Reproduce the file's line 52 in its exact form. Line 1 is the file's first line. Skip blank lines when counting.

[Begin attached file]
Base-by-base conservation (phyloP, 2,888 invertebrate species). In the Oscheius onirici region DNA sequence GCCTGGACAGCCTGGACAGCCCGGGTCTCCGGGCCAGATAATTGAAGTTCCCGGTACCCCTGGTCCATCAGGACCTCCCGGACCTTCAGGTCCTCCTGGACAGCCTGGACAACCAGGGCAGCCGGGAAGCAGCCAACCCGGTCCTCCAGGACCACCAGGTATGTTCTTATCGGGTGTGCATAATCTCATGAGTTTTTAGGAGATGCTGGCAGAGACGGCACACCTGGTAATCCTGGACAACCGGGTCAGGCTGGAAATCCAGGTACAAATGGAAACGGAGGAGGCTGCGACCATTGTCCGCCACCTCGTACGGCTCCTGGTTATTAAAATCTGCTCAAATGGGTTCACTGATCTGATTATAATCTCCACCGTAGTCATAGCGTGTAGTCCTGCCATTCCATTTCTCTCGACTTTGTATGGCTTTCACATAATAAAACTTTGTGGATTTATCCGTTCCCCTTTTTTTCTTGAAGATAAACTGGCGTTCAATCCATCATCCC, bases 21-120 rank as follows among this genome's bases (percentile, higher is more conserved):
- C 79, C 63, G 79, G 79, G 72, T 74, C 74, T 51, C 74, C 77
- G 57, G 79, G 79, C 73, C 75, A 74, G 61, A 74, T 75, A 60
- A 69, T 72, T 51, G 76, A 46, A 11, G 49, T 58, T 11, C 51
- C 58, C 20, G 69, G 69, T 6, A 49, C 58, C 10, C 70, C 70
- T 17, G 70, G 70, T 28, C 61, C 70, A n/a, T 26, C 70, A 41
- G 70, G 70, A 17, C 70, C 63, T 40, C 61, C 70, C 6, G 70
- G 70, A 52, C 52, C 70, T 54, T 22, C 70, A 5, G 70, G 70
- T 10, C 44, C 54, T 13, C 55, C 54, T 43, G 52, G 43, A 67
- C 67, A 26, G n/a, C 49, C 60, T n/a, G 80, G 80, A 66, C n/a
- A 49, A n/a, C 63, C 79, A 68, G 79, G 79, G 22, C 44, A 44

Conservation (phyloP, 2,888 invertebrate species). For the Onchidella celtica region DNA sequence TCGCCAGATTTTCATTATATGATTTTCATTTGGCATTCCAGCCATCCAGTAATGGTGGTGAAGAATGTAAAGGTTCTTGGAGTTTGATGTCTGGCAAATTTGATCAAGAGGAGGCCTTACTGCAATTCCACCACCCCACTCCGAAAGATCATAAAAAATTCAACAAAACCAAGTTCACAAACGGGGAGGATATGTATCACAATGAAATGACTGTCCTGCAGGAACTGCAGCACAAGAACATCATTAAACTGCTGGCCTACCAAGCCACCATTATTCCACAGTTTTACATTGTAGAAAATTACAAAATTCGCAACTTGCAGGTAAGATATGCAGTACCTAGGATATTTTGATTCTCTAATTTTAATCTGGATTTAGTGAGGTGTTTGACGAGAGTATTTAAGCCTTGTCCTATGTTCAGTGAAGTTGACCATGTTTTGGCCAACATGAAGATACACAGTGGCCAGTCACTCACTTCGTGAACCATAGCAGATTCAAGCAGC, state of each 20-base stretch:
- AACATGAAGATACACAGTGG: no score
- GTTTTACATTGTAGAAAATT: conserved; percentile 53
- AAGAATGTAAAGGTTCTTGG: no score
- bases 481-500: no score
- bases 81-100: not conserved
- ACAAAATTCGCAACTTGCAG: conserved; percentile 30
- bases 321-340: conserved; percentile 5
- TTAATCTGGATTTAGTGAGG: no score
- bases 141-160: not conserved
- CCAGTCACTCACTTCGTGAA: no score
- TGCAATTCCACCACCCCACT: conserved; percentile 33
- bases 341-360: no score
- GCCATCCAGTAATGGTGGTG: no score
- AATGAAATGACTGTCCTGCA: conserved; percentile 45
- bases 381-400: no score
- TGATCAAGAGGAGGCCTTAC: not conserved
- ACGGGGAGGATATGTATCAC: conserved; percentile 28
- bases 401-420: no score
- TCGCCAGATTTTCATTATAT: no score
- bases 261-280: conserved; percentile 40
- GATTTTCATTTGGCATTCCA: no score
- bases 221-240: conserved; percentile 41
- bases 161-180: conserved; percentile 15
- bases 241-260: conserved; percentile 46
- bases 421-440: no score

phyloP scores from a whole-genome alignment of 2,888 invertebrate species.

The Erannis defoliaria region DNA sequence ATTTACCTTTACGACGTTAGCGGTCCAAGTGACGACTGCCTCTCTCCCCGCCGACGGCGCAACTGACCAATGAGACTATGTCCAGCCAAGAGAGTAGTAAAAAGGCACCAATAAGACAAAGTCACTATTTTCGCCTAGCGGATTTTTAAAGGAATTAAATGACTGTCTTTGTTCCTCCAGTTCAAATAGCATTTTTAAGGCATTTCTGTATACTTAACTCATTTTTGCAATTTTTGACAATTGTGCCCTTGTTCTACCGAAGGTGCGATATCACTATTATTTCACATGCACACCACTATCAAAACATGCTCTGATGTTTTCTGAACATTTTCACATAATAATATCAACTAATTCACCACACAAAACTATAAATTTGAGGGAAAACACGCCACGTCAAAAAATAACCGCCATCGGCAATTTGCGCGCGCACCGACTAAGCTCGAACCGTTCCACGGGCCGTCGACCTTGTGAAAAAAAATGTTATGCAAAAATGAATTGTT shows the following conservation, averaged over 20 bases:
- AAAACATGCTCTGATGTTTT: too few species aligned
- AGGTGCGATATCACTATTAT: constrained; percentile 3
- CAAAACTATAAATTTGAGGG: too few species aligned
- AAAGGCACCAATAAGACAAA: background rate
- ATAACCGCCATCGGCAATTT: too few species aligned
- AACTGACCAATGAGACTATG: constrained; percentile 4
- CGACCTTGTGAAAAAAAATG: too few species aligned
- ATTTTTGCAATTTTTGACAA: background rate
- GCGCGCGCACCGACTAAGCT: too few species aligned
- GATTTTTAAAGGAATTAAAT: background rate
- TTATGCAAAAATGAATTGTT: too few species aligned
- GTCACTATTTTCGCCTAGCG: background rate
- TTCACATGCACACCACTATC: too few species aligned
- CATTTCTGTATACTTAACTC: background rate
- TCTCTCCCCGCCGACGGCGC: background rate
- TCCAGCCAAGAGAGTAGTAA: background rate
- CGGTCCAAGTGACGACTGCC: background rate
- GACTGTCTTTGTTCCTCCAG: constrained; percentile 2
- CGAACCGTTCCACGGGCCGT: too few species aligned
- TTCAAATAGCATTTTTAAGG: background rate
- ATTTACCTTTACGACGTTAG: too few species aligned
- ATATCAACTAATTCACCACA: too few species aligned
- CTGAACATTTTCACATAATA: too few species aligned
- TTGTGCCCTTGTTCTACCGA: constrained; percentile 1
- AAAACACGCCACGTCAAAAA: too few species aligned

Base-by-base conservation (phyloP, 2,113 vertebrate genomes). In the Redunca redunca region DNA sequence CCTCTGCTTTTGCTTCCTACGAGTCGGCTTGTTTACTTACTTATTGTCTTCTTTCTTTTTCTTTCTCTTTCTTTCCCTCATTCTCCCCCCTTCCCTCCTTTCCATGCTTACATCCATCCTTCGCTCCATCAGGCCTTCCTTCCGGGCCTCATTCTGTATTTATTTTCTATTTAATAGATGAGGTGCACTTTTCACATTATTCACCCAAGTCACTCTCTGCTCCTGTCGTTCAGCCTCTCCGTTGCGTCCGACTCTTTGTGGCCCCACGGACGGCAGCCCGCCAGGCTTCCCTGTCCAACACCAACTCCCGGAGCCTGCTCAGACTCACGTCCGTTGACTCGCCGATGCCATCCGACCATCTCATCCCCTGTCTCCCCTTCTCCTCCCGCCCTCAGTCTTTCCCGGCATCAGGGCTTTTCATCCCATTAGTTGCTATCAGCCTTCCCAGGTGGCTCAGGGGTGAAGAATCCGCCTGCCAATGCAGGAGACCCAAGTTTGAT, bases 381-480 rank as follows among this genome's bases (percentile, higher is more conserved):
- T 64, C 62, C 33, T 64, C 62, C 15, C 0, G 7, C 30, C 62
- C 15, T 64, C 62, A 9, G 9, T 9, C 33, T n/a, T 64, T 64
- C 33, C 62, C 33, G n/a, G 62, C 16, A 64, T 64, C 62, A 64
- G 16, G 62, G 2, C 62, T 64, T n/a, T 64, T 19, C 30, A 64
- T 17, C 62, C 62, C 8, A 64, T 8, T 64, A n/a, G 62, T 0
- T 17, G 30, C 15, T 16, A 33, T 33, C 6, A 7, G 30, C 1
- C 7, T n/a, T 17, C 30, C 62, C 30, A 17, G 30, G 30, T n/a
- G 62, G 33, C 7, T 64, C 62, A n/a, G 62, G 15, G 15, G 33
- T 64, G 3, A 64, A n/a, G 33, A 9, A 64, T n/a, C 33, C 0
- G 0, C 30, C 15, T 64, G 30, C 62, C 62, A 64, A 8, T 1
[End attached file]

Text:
- TTCACATGCACACCACTATC: too few species aligned